What makes today's college students take notice?

WM Circle Logo

By: Wise Marketer Staff |

Posted on September 27, 2005

In terms of brand preferences, today's average college students doesn't takes sides, with a survey from Anderson Analytics and BrandPort showing that while 90% of this year's returning college students can name a favourite brand, no single brand is capturing more than 6% of top-of-mind brand awareness or preference.

However, among the most popular brands mentioned, Nike took first place (mentioned by 6.0% of the students), followed by Coca Cola (3.0%), and a tie between American Eagle and Polo/Ralph Lauren (each with 2.7%). Other top 10 brands cited by the students were Sony (2.6%), Gap (2.5%), Adidas (2.0%), Old Navy (1.8%), and Abercrombie and Apple (tied for tenth place at 1.7%).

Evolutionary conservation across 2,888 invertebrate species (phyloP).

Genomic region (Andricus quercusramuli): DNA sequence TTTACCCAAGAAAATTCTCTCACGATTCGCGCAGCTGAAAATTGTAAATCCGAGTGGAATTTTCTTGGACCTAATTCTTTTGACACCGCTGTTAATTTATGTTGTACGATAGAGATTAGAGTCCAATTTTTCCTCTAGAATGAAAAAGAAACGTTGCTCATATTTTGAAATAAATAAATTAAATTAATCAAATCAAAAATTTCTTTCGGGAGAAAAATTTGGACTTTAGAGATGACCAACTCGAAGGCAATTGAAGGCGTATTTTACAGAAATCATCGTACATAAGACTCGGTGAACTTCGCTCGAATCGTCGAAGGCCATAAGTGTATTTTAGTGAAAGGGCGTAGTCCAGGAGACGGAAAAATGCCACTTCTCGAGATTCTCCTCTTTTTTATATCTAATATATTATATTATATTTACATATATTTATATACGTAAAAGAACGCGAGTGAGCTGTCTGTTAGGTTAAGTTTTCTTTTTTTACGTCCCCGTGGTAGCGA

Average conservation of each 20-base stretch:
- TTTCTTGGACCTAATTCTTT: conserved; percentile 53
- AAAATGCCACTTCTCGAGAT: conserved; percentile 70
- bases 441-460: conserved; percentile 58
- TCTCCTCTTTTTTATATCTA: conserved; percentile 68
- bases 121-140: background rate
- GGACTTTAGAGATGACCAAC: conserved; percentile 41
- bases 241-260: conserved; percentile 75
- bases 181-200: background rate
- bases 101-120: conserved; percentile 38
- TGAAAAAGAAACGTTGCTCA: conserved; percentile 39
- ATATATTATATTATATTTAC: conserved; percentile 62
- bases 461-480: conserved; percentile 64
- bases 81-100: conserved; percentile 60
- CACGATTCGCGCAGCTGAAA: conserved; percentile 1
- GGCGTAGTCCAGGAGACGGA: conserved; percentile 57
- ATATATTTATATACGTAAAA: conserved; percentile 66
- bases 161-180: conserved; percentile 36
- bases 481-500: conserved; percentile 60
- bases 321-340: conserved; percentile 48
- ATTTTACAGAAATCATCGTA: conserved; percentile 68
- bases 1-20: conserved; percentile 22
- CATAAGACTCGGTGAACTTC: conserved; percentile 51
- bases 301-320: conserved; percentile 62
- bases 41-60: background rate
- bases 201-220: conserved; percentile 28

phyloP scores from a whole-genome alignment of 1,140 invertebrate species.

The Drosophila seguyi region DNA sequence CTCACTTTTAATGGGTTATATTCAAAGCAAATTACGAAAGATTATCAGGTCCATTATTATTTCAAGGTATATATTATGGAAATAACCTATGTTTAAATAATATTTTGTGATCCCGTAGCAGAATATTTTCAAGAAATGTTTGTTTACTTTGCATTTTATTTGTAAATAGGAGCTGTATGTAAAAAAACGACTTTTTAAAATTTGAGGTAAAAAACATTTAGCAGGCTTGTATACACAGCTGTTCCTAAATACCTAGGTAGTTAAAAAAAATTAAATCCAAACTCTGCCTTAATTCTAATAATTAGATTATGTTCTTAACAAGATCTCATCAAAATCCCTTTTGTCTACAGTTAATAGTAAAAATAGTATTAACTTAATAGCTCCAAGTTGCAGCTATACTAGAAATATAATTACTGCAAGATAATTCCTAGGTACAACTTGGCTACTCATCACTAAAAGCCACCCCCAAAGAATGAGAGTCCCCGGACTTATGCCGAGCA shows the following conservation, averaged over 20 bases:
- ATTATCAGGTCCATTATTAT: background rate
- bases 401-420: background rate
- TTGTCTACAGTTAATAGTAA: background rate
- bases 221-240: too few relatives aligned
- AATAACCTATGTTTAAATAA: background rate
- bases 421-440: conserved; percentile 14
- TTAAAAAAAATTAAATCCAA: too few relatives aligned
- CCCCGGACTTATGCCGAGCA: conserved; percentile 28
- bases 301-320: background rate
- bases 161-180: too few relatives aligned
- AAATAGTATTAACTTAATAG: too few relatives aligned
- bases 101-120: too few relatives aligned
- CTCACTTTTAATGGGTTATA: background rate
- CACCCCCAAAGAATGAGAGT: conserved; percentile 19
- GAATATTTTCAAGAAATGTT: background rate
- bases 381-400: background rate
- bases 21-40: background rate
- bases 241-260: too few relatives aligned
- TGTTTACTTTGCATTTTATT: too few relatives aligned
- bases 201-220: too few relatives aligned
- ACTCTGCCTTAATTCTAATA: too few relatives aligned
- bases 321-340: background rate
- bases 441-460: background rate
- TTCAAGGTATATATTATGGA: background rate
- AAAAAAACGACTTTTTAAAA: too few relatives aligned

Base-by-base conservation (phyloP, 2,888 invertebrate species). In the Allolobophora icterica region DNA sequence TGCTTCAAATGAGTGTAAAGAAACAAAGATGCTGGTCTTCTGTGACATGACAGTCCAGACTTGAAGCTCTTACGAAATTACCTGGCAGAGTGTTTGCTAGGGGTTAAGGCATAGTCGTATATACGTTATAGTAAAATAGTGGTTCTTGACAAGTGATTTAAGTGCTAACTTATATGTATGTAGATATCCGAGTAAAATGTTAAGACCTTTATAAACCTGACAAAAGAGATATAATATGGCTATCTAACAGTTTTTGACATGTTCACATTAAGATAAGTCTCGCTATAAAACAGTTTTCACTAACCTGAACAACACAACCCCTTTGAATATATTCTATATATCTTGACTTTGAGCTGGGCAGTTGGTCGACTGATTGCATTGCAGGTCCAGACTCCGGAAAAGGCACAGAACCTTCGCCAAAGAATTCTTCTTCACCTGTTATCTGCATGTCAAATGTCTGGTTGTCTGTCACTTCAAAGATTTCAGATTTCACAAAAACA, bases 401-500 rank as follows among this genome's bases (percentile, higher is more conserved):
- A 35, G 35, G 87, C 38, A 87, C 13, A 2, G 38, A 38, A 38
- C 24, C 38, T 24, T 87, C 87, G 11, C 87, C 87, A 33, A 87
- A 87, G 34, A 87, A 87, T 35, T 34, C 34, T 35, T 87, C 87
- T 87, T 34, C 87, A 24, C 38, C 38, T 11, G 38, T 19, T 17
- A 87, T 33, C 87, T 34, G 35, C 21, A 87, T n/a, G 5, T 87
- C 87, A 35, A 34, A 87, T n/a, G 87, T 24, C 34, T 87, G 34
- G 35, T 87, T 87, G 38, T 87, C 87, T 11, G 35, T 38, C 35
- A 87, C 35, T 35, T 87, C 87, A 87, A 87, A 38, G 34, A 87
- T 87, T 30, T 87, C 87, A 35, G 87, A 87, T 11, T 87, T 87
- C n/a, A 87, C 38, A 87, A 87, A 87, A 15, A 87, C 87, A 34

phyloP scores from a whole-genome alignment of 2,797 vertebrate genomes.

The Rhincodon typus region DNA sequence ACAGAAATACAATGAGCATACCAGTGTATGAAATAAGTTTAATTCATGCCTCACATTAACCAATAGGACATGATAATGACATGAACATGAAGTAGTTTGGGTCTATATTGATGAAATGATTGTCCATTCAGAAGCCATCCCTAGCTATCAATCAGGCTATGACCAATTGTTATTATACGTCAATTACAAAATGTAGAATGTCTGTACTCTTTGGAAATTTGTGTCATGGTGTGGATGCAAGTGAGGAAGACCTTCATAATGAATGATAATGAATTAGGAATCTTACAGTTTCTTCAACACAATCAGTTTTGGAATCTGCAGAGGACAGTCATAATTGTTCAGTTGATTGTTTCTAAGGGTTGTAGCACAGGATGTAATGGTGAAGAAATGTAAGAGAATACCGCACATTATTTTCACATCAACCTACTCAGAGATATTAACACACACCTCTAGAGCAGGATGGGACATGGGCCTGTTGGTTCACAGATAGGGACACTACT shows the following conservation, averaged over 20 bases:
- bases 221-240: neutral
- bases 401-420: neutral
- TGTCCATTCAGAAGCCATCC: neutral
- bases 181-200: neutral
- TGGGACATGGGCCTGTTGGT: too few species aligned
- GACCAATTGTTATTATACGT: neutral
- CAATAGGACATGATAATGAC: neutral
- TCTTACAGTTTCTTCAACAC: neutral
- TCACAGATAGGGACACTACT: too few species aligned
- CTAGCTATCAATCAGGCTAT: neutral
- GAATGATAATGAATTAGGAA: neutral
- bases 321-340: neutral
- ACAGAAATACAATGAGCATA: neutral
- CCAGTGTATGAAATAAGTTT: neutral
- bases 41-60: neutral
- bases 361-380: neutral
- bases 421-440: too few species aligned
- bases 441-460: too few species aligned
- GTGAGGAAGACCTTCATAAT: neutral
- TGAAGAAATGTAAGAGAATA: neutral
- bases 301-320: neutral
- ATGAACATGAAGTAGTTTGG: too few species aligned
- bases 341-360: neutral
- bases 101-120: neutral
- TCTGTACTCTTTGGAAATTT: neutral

What's in a word?
According to the survey's report, communicating effectively with the youth market via advertising remains a challenge for many companies. Students were asked which advertisements they remembered seeing lately. They were also asked to comment on what made these ads really good or bad. The more popular and better-remembered ads were primarily described as being "funny", and were also described with more emotive language. Popular ads were frequently described as making you "laugh" and being "new", "creative", "cute" and featuring "people/girl" and/or "music".

Good or bad ad?
A number of commercials recalled were thought of as being bad, particularly from the fast food market. Bad commercials are simply thought of as being "too much" or "not making sense". Of course, the research suggests that brand damage from a bad commercial is limited: they proved to be more than twice as difficult to recall as good commercials (26% of goods ads were recalled easily, while on 12% of bad ads were recalled easily).

The '2005 Back to School Brand Survey' of 1,000 students was conducted in September 2005 from a representative sampling of US college students who have registered with BrandPort to view and get paid for watching advertisements. The report can be obtained directly from either BrandPort or Anderson Analytics.

For additional information:
·  Visit Anderson at http://www.andersonanalytics.com
·  Visit BrandPort at http://www.brandport.com